Some 80 people gathered in the Watsonville Civic Plaza Monday evening to welcome in Jorge Zamora as Watsonville Police Department’s new chief.
A homegrown officer who started with the department as a cadet at the age of 15, Zamora said in a speech before being sworn into his new role that his promotion from acting assistant chief to the city’s top cop was a result of the support system he had around him.
That included some two dozen family members sitting front row at Monday’s ceremony, and another dozen officers from various agencies across California, including Daly City, Salinas, Scotts Valley and Capitola.
Zamora is the city’s 16th chief, and the first, first-generation Mexican-American to hold the role.
As a 26-year veteran of the force, Zamora brings invaluable experience from his time with gang and narcotics enforcement and SWAT. He has also served as a detective, a field training officer and a hostage negotiator, and spent time as a Regional Occupational Program instructor and youth mentor.
Another big asset, Assistant Chief Tom Sims said while introducing Zamora Monday, was his connection to the community and his lifelong commitment to the force.
“Honestly, I don’t know what you guys were doing when you were 15, but I know that I was not thinking about police work,” said Sims, who served as interim chief over the last six months. “[Zamora] was, and that’s why he’s here today.”
Zamora says that he grew up just down the street from Watsonville’s city hall. Before that, he and his family lived in a labor camp on the Central Coast as his mother, Margarita Fernandez, worked the agricultural fields.
“[My family] worked the fields, we were poor,” Zamora said. “If you would’ve seen me as a kid, you would’ve never thought ‘that guy is going to be a police chief one day.’ It didn’t seem like it was in the cards for me—even to be a police officer. That’s why I keep telling people that if they’ve been touched by [hardship], ‘I am you’ because I went through that. And it’s OK to say it and talk about it because that’s what makes you stronger.”
Fernandez in an interview after the ceremony said that she still remembers the day her son told her he wanted to sign up for the cadet program. She was worried for his safety but saw that he had a passion for protecting people.
“I would bless him whenever he left the house,” she said in Spanish. “I was happy he was happy, but I was worried about him.”
When Zamora told her he had been appointed chief, she said she was overcome with emotion as she reflected on his journey to success.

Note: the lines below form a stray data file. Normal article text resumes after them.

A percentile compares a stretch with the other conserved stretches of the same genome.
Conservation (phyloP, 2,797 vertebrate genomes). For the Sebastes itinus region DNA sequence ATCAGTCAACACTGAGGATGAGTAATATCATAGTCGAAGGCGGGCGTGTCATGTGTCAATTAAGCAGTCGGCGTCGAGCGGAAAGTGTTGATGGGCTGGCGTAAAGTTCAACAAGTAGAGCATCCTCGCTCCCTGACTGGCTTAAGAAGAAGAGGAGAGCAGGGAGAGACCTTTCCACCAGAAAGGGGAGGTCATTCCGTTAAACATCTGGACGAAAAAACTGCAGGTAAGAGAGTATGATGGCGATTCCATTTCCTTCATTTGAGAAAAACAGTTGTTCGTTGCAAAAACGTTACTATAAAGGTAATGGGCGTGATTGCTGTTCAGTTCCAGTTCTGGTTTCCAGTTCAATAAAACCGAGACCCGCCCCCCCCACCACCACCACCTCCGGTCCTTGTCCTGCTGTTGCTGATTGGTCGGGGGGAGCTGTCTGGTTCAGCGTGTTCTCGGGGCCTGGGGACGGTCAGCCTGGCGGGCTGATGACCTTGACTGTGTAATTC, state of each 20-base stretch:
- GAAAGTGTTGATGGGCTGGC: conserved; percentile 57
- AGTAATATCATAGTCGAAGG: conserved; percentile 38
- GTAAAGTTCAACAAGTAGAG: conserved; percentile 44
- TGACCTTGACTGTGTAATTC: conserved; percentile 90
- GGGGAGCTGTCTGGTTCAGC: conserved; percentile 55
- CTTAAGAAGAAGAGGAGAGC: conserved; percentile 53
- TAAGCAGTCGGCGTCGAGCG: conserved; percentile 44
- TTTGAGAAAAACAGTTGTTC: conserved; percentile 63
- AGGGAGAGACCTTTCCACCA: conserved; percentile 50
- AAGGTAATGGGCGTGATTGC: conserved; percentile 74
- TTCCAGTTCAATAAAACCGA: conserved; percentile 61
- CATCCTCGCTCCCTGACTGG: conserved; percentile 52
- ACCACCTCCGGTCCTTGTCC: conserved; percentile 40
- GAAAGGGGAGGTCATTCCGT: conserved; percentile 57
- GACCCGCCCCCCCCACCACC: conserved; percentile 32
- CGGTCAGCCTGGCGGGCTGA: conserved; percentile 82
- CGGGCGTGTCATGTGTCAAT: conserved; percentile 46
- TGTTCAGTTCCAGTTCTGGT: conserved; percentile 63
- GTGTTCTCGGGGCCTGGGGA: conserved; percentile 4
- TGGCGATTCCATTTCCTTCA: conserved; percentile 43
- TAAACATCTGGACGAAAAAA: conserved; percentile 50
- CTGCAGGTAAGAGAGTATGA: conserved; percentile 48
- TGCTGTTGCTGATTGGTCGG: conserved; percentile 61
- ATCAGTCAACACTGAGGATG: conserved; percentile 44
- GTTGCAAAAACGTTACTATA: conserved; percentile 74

“I was overjoyed,” she said. “He grew up with gangs around him, he grew up with drugs being dealt around him. He lived and grew up in a very tough area. It must have been hard for him to say no to all of that. It makes me so happy to see him now. I always told him that if he wanted anything in life that he needed to go to school. All I wanted for him is for him to not have to work in the fields as I did … This is a sweet moment.”
Zamora attended local schools and graduated from Radcliff Adult School. He holds a bachelor’s in criminal justice management from Union Institute & University and a master’s in leadership studies from Saint Mary’s College of California.
His appointment follows the retirement of Chief of Police David Honda, who served Watsonville from 2016 through 2021, and fills one of the city’s high-level vacancies.
Watsonville just last month welcomed in a new city attorney after the retirement of longtime legal counsel Alan Smith. In the near future, it will have to replace City Clerk Beatriz Vasquez Flores and former City Manager Matt Huffaker, who is now the chief executive for the city of Santa Cruz.
Mayor Ari Parker said that she likes the direction the city is heading in and is excited to see Zamora use both his experience as a police officer and passion as a Watsonville native to try to solve some of the city’s big issues.
“The goal of the process was to find the best person, and it turned out the best person was born and raised here and came up through the ranks and really knows this town and is passionate about it,” Parker said. “There are challenges to communication but he recognizes what a great community this is. We’re diverse. We have diverse opinions about equity, engagement and accountability and how to do it. But he’s willing to listen.”
Zamora said the role of police chief has undoubtedly changed in the past few years because of compounding societal issues that have been hoisted upon officers’ growing list of responsibilities.
But Zamora also said that because of advancements in technology, access to higher learning and partnerships with vital area nonprofits that there has never been a better time to be a police officer. In addition, efforts such as the city’s recent policing and social equity committee and the consistent support the department receives from numerous residents give him hope that WPD can help solve some of the city’s toughest challenges.
“I’m a big believer that we can solve these issues but some of these issues take time,” Zamora said. “I’m not being naive here. I know that there’s challenges. I know that there’s people that don’t want to engage with us. That’s fine. My position: let’s engage, let’s continue to try to do that. And if they don’t want to, OK, I’m still here. I’m here with open arms.”